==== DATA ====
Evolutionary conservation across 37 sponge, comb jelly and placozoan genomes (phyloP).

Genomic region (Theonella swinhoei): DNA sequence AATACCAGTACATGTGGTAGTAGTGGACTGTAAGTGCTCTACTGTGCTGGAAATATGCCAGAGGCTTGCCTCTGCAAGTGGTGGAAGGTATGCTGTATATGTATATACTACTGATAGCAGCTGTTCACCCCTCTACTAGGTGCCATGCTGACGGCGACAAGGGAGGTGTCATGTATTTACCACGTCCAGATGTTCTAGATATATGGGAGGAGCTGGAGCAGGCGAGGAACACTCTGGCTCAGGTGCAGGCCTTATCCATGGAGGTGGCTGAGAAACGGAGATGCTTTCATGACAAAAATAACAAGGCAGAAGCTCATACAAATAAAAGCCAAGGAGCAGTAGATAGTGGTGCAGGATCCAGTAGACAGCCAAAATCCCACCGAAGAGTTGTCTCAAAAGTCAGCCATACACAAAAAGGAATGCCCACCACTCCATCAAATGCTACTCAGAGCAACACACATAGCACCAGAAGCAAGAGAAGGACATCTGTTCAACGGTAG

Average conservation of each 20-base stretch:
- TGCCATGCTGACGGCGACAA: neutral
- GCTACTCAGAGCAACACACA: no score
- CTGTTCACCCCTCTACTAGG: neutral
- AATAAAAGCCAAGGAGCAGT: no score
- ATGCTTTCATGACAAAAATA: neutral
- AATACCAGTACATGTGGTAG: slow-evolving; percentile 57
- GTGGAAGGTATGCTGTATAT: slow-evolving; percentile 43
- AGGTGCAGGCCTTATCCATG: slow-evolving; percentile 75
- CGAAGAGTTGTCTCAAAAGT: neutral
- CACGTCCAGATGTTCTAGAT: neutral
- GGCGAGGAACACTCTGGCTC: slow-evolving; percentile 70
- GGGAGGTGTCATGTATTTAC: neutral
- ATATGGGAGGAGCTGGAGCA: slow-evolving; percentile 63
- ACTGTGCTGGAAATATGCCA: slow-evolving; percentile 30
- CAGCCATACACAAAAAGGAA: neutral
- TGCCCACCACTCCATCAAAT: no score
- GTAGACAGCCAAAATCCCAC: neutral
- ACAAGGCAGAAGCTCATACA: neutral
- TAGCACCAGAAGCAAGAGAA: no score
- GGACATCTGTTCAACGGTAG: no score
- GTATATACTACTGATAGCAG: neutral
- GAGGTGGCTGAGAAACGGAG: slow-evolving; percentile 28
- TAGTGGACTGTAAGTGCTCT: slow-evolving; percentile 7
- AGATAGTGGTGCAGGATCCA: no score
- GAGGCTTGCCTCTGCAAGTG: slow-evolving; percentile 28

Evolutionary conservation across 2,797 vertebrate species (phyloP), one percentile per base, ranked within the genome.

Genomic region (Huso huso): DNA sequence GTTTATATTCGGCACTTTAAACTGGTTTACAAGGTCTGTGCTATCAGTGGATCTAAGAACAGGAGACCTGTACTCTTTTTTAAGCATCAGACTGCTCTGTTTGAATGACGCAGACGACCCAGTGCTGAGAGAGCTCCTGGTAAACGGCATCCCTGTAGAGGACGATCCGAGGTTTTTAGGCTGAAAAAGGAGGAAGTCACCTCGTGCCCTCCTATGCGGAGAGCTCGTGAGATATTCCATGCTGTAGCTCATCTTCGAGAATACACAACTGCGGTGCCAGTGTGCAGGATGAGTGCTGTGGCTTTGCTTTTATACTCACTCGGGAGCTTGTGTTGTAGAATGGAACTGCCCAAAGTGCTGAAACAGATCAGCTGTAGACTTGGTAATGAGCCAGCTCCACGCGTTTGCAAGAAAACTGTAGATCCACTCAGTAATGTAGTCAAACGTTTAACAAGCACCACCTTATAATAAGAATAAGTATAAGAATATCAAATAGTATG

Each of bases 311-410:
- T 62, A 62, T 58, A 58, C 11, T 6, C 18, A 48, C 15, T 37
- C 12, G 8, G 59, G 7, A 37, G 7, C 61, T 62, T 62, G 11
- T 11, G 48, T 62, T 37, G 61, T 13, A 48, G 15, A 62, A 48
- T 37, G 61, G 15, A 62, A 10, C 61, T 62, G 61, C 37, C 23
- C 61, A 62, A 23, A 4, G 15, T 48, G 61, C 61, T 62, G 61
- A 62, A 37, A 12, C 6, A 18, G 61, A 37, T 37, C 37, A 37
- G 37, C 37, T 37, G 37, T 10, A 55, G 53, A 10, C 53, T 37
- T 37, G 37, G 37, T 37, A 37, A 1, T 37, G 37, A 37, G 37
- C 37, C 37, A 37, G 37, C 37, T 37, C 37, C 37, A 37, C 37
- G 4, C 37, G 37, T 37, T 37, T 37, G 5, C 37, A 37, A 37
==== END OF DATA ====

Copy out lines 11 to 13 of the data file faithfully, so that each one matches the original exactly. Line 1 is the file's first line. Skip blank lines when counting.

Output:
- AGGTGCAGGCCTTATCCATG: slow-evolving; percentile 75
- CGAAGAGTTGTCTCAAAAGT: neutral
- CACGTCCAGATGTTCTAGAT: neutral